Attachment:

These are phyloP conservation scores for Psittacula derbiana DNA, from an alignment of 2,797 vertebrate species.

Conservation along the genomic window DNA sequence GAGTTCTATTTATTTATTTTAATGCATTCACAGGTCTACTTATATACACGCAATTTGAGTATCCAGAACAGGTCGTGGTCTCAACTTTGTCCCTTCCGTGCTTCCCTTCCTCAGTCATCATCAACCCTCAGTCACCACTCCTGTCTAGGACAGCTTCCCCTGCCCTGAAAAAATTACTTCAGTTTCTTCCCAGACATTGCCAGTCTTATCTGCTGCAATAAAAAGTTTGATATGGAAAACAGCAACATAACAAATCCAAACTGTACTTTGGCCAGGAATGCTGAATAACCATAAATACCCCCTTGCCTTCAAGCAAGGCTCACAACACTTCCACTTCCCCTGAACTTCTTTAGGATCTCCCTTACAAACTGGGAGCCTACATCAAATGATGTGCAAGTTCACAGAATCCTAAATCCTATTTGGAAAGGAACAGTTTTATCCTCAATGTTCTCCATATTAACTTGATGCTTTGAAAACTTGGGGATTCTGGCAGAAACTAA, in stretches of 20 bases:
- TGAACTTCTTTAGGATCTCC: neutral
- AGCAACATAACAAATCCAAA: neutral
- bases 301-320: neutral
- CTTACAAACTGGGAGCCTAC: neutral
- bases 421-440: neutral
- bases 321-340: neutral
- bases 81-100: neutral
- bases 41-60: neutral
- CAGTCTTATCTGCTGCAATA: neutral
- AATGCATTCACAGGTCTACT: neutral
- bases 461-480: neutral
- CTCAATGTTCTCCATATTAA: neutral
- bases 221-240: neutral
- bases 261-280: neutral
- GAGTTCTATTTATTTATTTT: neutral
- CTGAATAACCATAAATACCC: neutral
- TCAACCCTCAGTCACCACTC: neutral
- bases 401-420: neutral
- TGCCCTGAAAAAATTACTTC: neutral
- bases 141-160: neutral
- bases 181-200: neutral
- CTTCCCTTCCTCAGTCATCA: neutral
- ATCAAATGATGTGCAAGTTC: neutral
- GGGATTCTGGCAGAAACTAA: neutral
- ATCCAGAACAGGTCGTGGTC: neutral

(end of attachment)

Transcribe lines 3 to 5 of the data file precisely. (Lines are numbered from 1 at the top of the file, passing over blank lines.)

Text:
- TGAACTTCTTTAGGATCTCC: neutral
- AGCAACATAACAAATCCAAA: neutral
- bases 301-320: neutral